Last month, Nike’s campaign for the all new Hyperdunk basketball shoe kicked off with a campaign featuring the NBA’s 2007/2008 MVP Kobe Bryant leaping over a speeding Aston Martin. Following up on this, Kobe and the Hyperdunk’s latest spot also incorporates the Jackass crew with the backdrop featuring a pool filled with snakes. Of course with the inclusion of Jackass, it’s more then safe to assume there’s some added comedic value involved in the video.
In the March issue of the Japanese version of music magazine Fader, hip hop artist Twigy was featured in a spotlight interview. With a strong legacy behind him, Twigy has been among the pioneers on Japan’s hip-hop scene. To pay homage to the artist, Fader Japan, Twigy and Applebum teamed up to produce a limited edition t-shirt seen here. Unfortunately there are no plans to release this tee to the general public.
Pharrell Williams has teamed up with furniture designer Domeau & Pérès to create this chair called Perspective. According to Pharrell who designed the chair, Perspective represents the love between a woman and a man. He says,
“I had often wondered what it’s like to truly be in love, not lust for once.. So I decided not to ask what it was like in someone else’s shoes or what it was like to sit in their seat.. I decided to sketch out my own experiment; the perspective chair.”
Perspective will come in several colors with only four chairs per color being sold. If you want to check out the chair in person, you will find it showcased at the Galerie Emmanuel Perrotin in Paris from October 21st 2008 until January 10th 2009.
Kanye West’s original Flashing Lights video which was co-directed by Spide Jonze along with Kanye himself, could be considered one of Kanye’s most controversial music video. In it, Kanye is driven off into the desert by a women who bludgeons West to death for supposedly cheating on his girl and being caught by the paparazzi’s “flashing lights”. Here is a look at a new video for Flashing Lights which is much less violent but still portrays the essence of “Flashing Lights”. In this video, you follow a girl (presumably a model) and her glitz and glamorous lifestyle which ends in nothing but tragedy.
With the growing popularity of the track bike movement, track frames are quickly becoming the hot topic for customization among a growing list of alternative templates for art coming to fruition as of late. From electronics to sneakers and surfboards, track frames merge together the world of art and consumerism. For the upcoming “Pressure” art exhibition put on by Cinelli bikes and RVCA, Barry McGee’s bike seen here joins a list of artists including Ashley Macomber, Clare Rojas, C.R. Stecyk III, Dan Murphy, DMOTE, Jesse Geller, Josh Lazcano, KAWS, Madsaki, Phil Frost, RVCA founder PM Tenore and Stephen Powers. The inaugural showing is set for June 19th, at RVCA’s flagship store in San Francisco with subsequent trips to Austin, Texas, the home of multiple Tour de France winner Lance Armstrong and his newly opened store Mellow Johnny’s. The Barry McGee set is limited to 50 sets in three sizes, 54, 56 and 58. The set of 50 will be divided into 25 complete bikes ($3,700 USD) and 25 frame-only kits ($2,100 USD) and for sale only through RVCA and Mellow Johnny’s.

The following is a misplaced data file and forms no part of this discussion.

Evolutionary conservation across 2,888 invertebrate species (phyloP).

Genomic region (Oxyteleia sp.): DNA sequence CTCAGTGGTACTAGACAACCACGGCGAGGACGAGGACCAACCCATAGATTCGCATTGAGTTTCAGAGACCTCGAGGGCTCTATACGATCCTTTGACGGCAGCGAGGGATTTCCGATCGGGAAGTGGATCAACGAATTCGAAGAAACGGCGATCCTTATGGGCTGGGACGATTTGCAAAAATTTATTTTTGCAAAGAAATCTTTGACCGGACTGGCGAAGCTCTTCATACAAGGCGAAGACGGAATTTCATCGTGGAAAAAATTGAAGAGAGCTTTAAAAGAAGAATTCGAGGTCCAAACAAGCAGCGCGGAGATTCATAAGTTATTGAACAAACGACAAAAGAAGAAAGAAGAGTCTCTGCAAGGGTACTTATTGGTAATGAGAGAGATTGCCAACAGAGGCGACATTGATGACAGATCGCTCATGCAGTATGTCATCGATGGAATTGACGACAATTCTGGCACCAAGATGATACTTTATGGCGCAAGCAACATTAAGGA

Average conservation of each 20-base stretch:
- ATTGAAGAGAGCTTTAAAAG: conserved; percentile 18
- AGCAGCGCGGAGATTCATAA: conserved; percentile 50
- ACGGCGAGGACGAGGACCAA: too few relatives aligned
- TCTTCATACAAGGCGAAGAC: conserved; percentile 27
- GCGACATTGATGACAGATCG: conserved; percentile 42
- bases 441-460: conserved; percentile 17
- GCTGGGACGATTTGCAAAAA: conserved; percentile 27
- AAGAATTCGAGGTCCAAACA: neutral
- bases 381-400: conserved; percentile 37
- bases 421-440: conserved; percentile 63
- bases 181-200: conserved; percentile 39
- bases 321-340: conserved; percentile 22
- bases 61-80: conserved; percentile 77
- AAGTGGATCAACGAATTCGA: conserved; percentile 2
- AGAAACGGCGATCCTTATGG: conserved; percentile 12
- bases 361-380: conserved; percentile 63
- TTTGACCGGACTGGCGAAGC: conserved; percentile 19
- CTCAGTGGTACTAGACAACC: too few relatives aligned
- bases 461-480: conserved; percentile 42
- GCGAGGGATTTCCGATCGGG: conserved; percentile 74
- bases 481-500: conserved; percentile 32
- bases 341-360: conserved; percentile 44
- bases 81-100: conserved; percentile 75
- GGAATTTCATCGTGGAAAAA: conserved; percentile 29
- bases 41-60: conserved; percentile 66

America usually can take the pulse of the people by taking a snapshot look at the popular music of its time. The late 70s and early 80s saw hip hop at a party state. In the mid 80s and early 90s Hip Hop saw a flurry of protest rap on the heels of the Reagan administration and apartheid. In the late 90s and early 2000s the Clinton administration, a better economy and the reluctance to have beef after the death of Tupac and Biggie saw an explosion of what seemed to be happier party music in the hip hop arena. However, with soaring gas prices and war among other things Hip Hop music seemed to be more aggressive and menacing up until lately. With a promise of a new hope and the end of the status quo several rappers bubbling up from the underground circuit seem to possess a vibrant youthfulness that that takes a bit of the party vibe from early hip hop and the raw lyricism of the golden era.
Washington D.C. bred MC Wale seems to be spearheading this movement where MCs are following their own pattern of clothes, sneakers and lyrics over guns, whips and drugs. Wale’s rise to popularity and respect is a lesson in how talent trumps image and predictability. Armed with a sense of humor, tireless work ethic and the ability to drop clever punch lines at a moment’s notice has gotten the attention of many industry heavyweights. You can hear the excitement in Wale’s vocal timbre although his delivery is a nonchalant half slurred flow. This has endeared him to a young crop of Hip Hop enthusiasts who have seemed to have overdosed, or even more telling, cannot relate to the gangster posturing of rap in the past five years or so. Wale’s new song and video “W.A.L.E.D.A.N.C.E” is a perfect example of the new sound that’s part electro and part hip hop. The video puts a hip hop spin on the original version by electro duo Justice. Take a good look and listen; this may be a perfect snapshot of the times.